Types of Ayurvedic Researches


The field of Ayurveda has a vast scope for research in variety of ways. Here are a few examples:

    1. Literary Research: This is the most important but the most neglected type of research. Finding out various kinds of manuscripts, studying them and then selecting a few and concentrating on them is the first step. Bringing out critical editing of available texts is itself a tedious and time consuming job. The work is most important because it is really the basis for any kind of research in Ayurveda. Exploration of textual information in variety of ways is another kind of literary research, which we have undertaken by the name Triskandha Kosha.
    2. Fundamental Research: Many Ayurvedic concepts are still unknown e.g. Rasa ( taste). In modern medicine, importance is given to food calories, but the taste of food is just neglected. On the contrary, the whole basis of study of a substance is the ‘Rasa’ according to Ayurveda. A fundamental research is a must to explore many such things.
    3. Clinical Research: This has been much tried until now, but the approach is of modern medicine. It is like finding out anti-diabetic activity of an Ayurvedic medicine. No doubt, first preference will go to those areas where modern medicine has very little success or no success at all, e.g. hepatitis, arthritis, I. T. P, multiple sclerosis, cancer, AIDS etc. But the method of clinical research should be such that it benefits Ayurveda e.g. we have undertaken cancer research project. It's a primary study and we want to understand cancer in Ayurvedic terms. Once this is achieved, we can think of Ayurvedic treatment. This way, clinical research can be taken up for any disease.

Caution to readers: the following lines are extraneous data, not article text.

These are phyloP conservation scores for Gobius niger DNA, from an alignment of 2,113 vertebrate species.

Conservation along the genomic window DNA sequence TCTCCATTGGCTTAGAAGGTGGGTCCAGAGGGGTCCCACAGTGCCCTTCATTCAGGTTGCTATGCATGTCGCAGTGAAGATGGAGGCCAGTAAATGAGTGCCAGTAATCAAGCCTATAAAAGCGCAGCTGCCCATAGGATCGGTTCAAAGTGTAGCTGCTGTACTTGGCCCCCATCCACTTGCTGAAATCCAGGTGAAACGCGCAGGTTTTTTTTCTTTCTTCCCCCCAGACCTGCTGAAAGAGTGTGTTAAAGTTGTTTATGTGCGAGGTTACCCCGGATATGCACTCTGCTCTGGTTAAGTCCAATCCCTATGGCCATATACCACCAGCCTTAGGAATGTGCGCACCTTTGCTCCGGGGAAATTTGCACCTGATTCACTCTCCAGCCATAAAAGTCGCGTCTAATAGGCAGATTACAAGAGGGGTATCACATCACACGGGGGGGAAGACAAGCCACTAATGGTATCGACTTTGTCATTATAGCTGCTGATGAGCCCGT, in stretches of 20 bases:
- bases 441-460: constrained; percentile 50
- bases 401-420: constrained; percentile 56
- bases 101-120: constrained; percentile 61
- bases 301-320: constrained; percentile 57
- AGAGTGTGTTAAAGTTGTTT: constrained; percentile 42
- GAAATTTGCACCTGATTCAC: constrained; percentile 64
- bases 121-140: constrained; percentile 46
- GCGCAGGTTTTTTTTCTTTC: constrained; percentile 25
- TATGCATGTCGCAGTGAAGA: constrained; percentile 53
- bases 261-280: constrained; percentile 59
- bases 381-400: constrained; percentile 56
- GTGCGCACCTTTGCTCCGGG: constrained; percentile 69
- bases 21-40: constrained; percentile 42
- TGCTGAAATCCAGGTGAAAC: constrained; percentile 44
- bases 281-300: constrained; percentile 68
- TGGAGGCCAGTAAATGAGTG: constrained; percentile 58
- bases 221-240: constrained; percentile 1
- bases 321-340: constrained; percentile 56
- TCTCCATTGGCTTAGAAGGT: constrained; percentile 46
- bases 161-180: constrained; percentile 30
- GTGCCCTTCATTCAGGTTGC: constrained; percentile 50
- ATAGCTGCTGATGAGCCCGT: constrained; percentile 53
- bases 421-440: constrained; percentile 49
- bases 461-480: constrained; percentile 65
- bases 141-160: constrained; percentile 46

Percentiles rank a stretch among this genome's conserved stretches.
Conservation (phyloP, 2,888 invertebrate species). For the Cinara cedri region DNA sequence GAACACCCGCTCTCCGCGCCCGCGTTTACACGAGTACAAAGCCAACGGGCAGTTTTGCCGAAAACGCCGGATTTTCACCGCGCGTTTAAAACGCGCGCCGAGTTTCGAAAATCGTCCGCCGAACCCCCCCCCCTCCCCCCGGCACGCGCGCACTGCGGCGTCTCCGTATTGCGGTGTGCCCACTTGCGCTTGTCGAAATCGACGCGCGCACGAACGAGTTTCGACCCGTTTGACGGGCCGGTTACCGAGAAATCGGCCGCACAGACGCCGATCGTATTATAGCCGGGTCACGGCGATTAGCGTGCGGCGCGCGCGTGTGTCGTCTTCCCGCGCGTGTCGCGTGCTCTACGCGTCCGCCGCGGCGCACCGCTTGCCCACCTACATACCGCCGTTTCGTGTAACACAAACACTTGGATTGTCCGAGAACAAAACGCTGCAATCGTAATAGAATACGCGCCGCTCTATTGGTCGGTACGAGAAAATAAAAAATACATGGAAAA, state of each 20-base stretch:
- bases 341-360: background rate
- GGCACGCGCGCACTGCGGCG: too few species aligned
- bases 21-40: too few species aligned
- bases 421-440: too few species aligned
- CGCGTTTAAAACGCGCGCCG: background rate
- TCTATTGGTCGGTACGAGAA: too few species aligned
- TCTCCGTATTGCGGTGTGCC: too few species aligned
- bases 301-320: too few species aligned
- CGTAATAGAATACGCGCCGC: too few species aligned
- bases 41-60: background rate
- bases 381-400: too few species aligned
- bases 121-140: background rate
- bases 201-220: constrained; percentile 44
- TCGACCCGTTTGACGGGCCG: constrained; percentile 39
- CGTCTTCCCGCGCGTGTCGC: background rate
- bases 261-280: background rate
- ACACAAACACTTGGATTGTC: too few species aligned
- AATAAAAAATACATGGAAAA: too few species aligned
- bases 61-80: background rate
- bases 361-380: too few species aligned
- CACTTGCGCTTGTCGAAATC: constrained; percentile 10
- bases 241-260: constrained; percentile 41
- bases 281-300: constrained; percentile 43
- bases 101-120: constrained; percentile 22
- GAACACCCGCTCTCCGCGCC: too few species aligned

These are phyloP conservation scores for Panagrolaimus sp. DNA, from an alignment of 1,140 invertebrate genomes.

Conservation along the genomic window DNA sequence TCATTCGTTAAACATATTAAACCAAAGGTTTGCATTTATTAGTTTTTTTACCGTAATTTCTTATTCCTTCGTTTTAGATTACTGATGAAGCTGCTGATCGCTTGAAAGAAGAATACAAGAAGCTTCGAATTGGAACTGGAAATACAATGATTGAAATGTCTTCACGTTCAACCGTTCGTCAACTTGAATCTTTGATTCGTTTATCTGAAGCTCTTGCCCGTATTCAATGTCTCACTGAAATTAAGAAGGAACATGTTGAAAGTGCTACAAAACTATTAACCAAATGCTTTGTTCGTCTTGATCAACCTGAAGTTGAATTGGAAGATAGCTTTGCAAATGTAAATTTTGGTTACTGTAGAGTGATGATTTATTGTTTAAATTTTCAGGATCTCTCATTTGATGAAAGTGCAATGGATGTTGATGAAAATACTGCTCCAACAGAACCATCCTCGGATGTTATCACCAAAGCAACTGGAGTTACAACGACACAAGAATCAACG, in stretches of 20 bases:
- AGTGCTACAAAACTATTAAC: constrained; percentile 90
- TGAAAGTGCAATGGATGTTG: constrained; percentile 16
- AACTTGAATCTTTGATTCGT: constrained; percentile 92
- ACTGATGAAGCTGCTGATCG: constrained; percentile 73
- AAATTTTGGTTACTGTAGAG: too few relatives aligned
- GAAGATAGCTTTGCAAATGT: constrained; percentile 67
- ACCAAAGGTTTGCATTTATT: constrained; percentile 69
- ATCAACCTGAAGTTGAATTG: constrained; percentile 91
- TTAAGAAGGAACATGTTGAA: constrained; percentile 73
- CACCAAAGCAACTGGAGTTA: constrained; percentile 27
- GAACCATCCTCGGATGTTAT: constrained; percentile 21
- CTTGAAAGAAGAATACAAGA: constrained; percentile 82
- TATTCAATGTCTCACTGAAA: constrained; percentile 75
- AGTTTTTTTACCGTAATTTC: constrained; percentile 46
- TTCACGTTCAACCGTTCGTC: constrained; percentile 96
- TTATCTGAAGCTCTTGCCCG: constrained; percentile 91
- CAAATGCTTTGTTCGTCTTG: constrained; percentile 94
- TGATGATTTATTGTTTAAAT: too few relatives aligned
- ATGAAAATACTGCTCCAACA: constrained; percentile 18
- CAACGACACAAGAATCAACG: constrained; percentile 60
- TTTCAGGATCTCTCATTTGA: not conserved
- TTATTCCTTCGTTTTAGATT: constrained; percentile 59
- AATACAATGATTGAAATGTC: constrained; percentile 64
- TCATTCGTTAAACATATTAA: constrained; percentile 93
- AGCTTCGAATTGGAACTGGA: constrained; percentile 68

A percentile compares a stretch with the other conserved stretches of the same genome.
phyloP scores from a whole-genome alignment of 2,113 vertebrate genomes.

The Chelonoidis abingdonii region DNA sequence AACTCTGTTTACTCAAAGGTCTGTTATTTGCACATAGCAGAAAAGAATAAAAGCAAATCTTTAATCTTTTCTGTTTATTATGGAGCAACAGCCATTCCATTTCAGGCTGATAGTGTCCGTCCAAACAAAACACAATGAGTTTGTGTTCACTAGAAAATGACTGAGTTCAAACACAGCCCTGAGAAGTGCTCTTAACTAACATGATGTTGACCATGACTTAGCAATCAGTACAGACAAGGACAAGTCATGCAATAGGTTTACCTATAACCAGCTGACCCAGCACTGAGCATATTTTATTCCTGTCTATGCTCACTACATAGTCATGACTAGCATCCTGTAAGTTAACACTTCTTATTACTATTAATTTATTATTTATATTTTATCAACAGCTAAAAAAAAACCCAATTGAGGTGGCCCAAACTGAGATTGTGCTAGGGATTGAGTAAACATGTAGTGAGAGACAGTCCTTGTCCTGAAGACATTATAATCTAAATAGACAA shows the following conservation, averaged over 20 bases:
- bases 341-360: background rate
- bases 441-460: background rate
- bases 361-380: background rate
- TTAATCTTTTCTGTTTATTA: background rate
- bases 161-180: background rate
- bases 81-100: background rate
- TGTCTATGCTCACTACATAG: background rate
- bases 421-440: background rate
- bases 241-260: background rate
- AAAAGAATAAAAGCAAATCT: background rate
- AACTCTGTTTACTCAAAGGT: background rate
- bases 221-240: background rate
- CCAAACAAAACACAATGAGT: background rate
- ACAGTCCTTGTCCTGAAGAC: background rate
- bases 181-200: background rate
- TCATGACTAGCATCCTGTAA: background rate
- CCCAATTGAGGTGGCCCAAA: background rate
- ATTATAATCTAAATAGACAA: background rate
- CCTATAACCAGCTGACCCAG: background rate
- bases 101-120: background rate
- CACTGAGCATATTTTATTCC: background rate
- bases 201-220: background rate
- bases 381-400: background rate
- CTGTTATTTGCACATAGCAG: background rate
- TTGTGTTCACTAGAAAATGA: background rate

4. Drug Research: There is a misunderstanding between the concept of drug and treatment. Many people believe both to be one and the same. Treatment is basically understanding the disease and intellectually fixing up the guidelines. So, drug research today has been confined to only clinical trials of a particular drug in a particular disease. This attitude needs to be changed. Identification of herbs, standardization of processes of manufacturing, analysis and toxological study of medicines containing gold, silver etc. are important drug researches yet unexplored to much extent.
    5. Inter Disciplinary Research: The philosophy of Ayurveda has been derived from various Indian philosophies. There are so many areas, where inter disciplinary research can be taken up e.g. Yoga and Ayurveda, Astrology and Ayurveda etc. This will definitely enlighten various unseen factors.

Protection of Ayurveda